- Date published:
7:18 am, August 6th, 2013 - 78 comments
Categories: accountability, john key, Media, Spying - Tags: andrea vance, bradley ambrose, GCSB, jon stephenson, Peter Dunne, Spying
The evidence on why John Key and his government cannot be trusted with their spying power just keeps adding up. That power is used indiscriminately and inappropriately. Journalists spied on so far include Andrea Vance, Jon Stephenson, and now, so we learned in the weekend, Bradley Ambrose:
Police seize Cuppagate texts
Lawyers are demanding a review of how police intercept private communications after a photo-journalist’s cellphone logs and messages, including exchanges with a lawyer, were obtained in and inquiry instigated by the PM.
Police seized the text messages of a photo-journalist involved in the “teapot tape” saga, including exchanges with his family, his lawyer and Herald on Sunday journalists. Auckland University associate law professor Bill Hodge describes the police actions as “mind-boggling”. …
Texts between Ambrose and his lawyer Ron Mansfield were among those seized by police, in what Mansfield says was a breach of lawyer-client privilege.
The revelation comes hard on the heels of the discovery that logs of Fairfax political journalist Andrea Vance’s phone calls and emails were supplied by the Parliamentary Service to the Prime Minister’s inquiry into GCSB leaks, and the allegation that the NZ Defence Force asked its US counterparts to track the communications and movements of war correspondent Jon Stephenson.… The text messages appear to confirm that the recording was inadvertent, not a deliberate News of the World-style conspiracy as Key had claimed.
… But Auckland University associate professor Bill Hodge said it was “mind-boggling” police would intercept text messaging over such a minor charge, especially when the Evidence Act 2006 provided clear protections for journalists to guarantee the freedom of the media. “Why in hell would they have those, for what investigatory purpose?” he asked.
Big Brother’s agents keep bumbling on
Unleashing of the oppressive power of the state in trivial incidents should alarm all democrats.
Agents of the state have always had an insatiable appetite for snooping. … The Big Brother crisis rapidly enveloping John Key’s Government is deliciously highlighting that our present masters are carrying on an old tradition. If not very adroitly. Every day brings another bumble.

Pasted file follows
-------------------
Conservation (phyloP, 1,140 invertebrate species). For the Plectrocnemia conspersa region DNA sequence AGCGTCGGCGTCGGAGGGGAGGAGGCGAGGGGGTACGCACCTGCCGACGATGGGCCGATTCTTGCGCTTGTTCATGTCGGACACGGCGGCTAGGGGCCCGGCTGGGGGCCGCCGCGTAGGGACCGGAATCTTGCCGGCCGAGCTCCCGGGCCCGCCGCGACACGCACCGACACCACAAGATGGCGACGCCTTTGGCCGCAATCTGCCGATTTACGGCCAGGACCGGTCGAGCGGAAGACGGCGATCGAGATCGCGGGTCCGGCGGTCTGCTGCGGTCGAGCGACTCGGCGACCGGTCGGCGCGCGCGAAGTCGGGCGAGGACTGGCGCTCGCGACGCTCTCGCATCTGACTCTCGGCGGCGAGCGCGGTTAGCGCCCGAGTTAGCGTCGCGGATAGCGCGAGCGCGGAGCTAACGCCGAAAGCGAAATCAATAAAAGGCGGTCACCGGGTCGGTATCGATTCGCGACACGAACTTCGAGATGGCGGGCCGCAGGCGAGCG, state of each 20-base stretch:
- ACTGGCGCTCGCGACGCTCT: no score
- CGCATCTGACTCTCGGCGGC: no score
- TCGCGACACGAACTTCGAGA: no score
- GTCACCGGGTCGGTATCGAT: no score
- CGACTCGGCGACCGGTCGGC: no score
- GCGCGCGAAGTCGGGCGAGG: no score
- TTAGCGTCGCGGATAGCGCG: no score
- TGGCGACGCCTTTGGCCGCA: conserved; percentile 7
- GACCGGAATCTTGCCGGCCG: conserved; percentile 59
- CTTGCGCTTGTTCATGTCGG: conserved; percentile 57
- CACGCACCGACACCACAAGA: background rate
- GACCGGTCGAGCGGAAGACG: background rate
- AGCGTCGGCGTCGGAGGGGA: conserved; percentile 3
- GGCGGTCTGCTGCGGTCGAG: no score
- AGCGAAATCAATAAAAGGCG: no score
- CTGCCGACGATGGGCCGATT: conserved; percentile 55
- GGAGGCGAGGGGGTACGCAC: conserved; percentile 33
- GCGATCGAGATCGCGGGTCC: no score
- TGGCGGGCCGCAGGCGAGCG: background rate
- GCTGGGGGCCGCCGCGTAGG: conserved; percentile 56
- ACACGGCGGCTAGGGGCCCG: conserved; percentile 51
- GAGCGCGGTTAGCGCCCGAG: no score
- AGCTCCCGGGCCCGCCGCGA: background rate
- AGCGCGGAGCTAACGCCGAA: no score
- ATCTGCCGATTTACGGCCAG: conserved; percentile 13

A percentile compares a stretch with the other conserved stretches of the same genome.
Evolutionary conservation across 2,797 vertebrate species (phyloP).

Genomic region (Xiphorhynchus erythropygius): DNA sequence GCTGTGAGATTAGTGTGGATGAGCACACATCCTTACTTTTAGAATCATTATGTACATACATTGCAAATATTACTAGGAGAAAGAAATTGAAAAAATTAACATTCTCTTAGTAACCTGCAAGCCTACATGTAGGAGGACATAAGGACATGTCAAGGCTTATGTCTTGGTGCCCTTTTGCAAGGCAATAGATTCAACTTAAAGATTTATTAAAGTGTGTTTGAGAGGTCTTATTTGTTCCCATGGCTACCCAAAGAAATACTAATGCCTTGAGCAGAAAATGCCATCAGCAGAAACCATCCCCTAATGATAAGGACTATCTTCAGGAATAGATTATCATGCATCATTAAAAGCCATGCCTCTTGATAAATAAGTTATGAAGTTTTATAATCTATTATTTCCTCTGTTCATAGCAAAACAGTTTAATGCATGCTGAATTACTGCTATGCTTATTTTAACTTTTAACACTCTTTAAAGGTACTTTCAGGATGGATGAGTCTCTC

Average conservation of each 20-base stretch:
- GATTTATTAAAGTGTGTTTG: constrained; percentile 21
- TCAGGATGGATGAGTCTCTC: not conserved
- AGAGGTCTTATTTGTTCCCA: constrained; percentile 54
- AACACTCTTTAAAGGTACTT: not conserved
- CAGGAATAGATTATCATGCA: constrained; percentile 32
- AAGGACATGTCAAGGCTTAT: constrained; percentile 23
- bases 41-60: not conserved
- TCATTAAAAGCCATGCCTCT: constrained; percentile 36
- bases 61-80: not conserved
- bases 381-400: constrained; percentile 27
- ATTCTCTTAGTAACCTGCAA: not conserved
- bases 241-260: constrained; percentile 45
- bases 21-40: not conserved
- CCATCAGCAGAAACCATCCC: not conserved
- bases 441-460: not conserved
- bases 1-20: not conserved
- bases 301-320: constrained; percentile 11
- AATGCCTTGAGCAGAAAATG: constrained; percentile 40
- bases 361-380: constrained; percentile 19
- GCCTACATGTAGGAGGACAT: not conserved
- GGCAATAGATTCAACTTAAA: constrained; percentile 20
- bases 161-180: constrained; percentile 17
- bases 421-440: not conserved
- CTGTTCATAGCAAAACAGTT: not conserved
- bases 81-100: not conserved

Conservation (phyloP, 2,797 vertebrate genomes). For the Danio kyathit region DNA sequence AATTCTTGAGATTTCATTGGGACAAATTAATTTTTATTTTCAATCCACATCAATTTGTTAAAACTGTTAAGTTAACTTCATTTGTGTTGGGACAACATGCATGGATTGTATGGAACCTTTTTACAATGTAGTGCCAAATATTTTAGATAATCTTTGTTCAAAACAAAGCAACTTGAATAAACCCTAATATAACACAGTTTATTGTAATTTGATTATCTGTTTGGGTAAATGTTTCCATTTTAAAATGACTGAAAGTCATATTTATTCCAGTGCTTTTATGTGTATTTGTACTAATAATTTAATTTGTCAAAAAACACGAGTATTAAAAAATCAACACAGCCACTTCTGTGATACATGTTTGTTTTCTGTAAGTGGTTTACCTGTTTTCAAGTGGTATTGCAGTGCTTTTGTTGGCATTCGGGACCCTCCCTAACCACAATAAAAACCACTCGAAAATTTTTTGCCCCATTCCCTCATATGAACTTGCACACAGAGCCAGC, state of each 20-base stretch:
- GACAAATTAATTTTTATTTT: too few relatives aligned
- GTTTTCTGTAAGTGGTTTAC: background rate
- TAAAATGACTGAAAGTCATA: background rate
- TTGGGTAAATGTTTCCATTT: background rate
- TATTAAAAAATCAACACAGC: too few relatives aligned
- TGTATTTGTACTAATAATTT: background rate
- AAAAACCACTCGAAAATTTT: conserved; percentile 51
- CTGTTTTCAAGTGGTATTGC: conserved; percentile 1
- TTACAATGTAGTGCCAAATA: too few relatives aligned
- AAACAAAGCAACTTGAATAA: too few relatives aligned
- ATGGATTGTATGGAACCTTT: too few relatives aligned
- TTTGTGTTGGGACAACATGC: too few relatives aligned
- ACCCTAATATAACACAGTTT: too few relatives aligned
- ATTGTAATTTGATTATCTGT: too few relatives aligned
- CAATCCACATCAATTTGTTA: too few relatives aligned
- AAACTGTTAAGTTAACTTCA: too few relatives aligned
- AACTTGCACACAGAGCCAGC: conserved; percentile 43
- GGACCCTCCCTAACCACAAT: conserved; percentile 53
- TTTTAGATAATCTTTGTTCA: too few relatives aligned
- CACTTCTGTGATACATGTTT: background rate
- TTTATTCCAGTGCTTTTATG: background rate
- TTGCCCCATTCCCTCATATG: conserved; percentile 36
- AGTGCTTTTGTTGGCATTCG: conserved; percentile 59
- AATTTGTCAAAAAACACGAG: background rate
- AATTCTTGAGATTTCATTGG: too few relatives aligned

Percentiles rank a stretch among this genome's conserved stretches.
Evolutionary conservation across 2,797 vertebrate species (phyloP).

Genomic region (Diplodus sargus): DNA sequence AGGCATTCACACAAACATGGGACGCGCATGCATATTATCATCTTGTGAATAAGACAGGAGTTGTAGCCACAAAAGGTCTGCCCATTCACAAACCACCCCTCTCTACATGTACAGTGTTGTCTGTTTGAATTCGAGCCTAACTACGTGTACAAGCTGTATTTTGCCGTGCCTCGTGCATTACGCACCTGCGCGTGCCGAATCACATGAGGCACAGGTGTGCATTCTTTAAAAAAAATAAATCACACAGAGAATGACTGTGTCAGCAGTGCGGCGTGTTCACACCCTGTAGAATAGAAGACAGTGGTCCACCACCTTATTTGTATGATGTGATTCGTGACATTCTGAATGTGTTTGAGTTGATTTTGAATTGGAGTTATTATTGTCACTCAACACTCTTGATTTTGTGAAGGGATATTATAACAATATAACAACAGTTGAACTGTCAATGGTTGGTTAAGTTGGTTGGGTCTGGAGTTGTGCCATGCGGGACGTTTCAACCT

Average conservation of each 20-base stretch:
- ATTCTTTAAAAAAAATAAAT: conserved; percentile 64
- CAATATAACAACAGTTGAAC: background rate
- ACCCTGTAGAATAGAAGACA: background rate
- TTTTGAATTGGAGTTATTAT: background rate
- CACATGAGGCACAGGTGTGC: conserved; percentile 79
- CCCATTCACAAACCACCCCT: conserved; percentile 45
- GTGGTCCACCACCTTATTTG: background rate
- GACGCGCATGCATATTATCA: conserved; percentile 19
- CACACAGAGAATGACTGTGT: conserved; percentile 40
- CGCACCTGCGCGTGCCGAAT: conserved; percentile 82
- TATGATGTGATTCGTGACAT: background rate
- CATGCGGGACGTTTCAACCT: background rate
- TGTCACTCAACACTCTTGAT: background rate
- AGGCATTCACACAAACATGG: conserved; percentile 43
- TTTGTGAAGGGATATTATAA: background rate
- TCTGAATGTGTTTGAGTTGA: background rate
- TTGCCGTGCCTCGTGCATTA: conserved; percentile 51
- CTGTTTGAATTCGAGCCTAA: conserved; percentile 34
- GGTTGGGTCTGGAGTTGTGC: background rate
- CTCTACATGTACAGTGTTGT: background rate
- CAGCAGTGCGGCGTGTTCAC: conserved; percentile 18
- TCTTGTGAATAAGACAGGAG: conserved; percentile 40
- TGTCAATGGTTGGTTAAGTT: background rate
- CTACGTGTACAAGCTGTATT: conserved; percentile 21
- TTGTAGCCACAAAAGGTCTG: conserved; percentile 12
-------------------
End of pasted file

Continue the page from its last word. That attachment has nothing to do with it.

Yesterday, the Herald on Sunday exposed how the police obtained, with a search warrant, a dossier of 323 text messages sent and received by Bradley Ambrose, the cameraman at the centre of the ridiculous “Teagate” incident during the 2011 election campaign. … As it turns out, the emails are said to prove Mr Ambrose innocent of any deliberate intent to record the meeting. But included in the emails was correspondence with his lawyer, which should have been protected.
The incident shows how easy it is for the police to get a search warrant on a minor charge. Law professor Bill Hodge calls it “mind-boggling”, which is a good summary of not just this incident but the procession of invasions of privacy that has been unfolding under the present Government.
That the oppressive power of the state has been unleashed to intimidate the media in two trivial incidents should alarm all democrats, especially as Mr Key seems naively oblivious to the potential repercussions. …
If ever there was a time for an inquiry into privacy and the role of our spy agencies, it is now. With a growing number of journalists and politicians addicted to revealing every skerrick of gossip and insight they come upon, on Twitter and Facebook anyway, there must be many outsiders wondering what all the fuss is about.
Or, as Mr Key has said a hundred times, if you’ve got nothing to hide, what have you got to worry about?
He only has to think back to his angry reaction to finding the microphone on his table at the Epsom tea party to know the answer to that facile quip.
Everyone has secrets they prefer not to share – particularly not with the all-powerful Big Brother John Key and the state apparatus.
John Key accused the media of “News of the World tabloid tactics” when in fact it was his own enquiry that was using them. He clearly doesn’t believe his own “nothing to hide nothing to fear” nonsense. The full power of the state was used to protect the “privacy” of his media stunt. But no privacy for Vance, Stephenson, Ambrose, or the rest of us.
This government under John Key does not use its spying powers competently or appropriately. There is no guarantee that some future government will not be even worse. The Key-Dunne spying Bill should be rejected pending a proper enquiry and proper safeguards. Peter Dunne, please take note.